A day of national mourning was decreed Thursday in Iraq while public opinion is not taking off the day after artillery fire attributed to Turkey and having killed nine civilians in the north of the country. Turkey, which has had dozens of military bases for 25 years in Iraqi Kurdistan, regularly launches military operations against the Kurdistan Workers’ Party (PKK).
Mourning and angry, Iraq buries Thursday, July 21 the victims of artillery fire attributed to Turkey having killed the day before nine civilians in recreational gardens in Kurdistan, a tragedy which has aggravated tensions between the two neighboring countries.
On the tarmac of Erbil airport, capital of the autonomous region of Kurdistan in northern Iraq, a military plane was dispatched to transport the bodies to Baghdad, according to an AFP photographer.
Brought in by ambulance, nine coffins were covered with the flag of Iraq and wreaths of flowers. The smallest, child-sized, was boarded by Iraqi Foreign Minister Fouad Hussein and Kurdistan President Nechirvan Barzani, before the plane flew to the capital .
Thursday has been declared a day of national mourning and Iraqi public opinion is furious in the aftermath of the tragedy that left nine dead and 23 injured.
Ankara denies any responsibility
Most of the victims are Iraqi tourists from the south or center of the country, used to fleeing the scorching summer heat to find some coolness in the mountainous northern region, on the border with Turkey.
Iraq has accused Turkish forces of carrying out the artillery strikes that fell on recreational gardens in Zakho district on Wednesday.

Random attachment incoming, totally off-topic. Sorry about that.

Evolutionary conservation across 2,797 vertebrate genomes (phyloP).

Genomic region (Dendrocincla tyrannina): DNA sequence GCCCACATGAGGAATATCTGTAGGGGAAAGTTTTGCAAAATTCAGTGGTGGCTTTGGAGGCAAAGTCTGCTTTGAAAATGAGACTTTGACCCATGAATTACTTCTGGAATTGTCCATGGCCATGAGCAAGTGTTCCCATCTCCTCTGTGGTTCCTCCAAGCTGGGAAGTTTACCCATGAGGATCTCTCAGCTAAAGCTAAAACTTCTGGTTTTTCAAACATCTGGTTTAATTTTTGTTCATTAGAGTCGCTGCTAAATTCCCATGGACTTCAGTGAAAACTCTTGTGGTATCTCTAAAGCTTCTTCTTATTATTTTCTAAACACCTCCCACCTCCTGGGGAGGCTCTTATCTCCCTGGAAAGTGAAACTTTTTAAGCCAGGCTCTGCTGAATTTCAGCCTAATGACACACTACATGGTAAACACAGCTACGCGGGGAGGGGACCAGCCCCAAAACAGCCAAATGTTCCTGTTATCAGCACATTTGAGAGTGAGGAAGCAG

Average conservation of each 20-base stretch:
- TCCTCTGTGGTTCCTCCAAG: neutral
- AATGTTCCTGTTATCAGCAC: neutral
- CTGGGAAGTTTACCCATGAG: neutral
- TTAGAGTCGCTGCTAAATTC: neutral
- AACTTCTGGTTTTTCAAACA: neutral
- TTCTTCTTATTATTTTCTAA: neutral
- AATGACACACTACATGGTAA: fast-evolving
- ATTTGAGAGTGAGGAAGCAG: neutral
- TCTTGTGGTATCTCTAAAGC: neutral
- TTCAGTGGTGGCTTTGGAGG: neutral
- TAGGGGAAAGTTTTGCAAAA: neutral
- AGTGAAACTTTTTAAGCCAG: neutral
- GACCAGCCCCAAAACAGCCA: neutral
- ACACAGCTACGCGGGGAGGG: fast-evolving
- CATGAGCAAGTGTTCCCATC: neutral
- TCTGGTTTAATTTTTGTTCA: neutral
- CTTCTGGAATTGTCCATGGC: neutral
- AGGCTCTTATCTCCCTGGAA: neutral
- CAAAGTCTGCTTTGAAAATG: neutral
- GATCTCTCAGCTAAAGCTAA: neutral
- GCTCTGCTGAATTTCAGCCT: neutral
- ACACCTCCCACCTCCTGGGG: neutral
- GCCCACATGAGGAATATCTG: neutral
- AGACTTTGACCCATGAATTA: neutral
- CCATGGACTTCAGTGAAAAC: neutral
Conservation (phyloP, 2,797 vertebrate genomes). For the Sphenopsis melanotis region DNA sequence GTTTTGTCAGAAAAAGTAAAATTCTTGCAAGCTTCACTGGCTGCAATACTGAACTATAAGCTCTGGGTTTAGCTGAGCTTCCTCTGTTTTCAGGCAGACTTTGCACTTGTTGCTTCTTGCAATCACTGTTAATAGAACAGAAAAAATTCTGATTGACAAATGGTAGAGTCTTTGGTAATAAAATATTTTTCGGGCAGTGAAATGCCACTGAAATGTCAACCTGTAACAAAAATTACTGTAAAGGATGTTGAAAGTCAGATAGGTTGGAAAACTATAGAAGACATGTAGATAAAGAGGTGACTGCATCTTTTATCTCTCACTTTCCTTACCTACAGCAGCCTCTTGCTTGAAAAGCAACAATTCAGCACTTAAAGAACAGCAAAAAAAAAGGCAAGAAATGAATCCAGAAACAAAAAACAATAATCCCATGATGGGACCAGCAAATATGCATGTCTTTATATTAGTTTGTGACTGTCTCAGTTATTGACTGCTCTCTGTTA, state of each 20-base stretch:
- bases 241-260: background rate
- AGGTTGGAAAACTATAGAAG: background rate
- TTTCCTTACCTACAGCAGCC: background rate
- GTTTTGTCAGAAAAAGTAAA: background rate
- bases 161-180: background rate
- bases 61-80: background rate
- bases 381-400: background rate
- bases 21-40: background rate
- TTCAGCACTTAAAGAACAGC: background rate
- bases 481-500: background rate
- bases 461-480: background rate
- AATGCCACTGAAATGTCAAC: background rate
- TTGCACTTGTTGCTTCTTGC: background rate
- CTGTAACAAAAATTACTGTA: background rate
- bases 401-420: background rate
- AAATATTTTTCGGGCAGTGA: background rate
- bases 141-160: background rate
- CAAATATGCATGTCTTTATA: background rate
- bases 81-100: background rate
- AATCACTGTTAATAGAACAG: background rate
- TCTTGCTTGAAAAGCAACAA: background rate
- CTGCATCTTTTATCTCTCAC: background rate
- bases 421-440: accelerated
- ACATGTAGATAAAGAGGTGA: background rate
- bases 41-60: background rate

Ankara has denied any responsibility, pointing the finger at the Turkish Kurdish insurgents of the Kurdistan Workers’ Party (PKK), classified as a “terrorist” group by Turkey and its Western allies.
For its part, German diplomacy condemned this attack on civilians, calling for “urgently shedding light on the circumstances and responsibilities” of these artillery fire.
Turkey, which has had dozens of military bases for 25 years in Iraqi Kurdistan, regularly launches military operations in northern Iraq against the PKK, which has training camps and rear bases there.
These operations on Iraqi soil complicate relations between the Iraqi central government and Ankara, one of Iraq’s leading trading partners.
Demonstrations and burning Turkish flags
Thursday morning, near a center for issuing Turkish visas in Baghdad, placed under high police protection, a few dozen demonstrators demanded the expulsion of the Turkish ambassador, according to an AFP photographer.
Loudspeakers played patriotic songs. Some demonstrators held in their hands a sheet on which was written: “I am Iraqi, I demand the expulsion from Iraq of the Turkish ambassador.”
“To Turkey and to the embassy, we tell them enough is enough”, asserts Ali Yassine.
“It’s no use pacifism, we want to burn the embassy, the Turkish ambassador must be expelled. Our government is doing nothing,” castigates the 53-year-old man.
On Wednesday evening and Thursday, similar rallies took place across the country in front of Turkish visa issuing centers, in Kirkuk north of Baghdad, or in Kerbala or Najaf, large Shiite cities south of the capital.
Turkish flags were burned and trampled on, while portraits printed by protesters called President Recep Tayyip Erdogan a “terrorist”.
In the past, the Turkish ambassador stationed in Baghdad was regularly summoned to the Iraqi Ministry of Foreign Affairs. But Iraqi remonstrances are generally short-lived.
This time Baghdad has hardened its tone by demanding the withdrawal of the Turkish armed forces from all of Iraqi territory. Iraq also announced “the recall of the Iraqi charge d’affaires to Ankara for consultations and the stopping of the procedures for sending a new ambassador to Turkey”, according to an official press release.
On its Twitter account, the Turkish Embassy expressed its condolences on Thursday “for the Iraqi brothers killed by the PKK terrorist organization”.
The day before, the Turkish Foreign Ministry had estimated that “these types of attacks” were perpetrated by “terrorist organizations”, calling on Iraq not to “make statements under the influence of terrorist propaganda”.
Source: France 24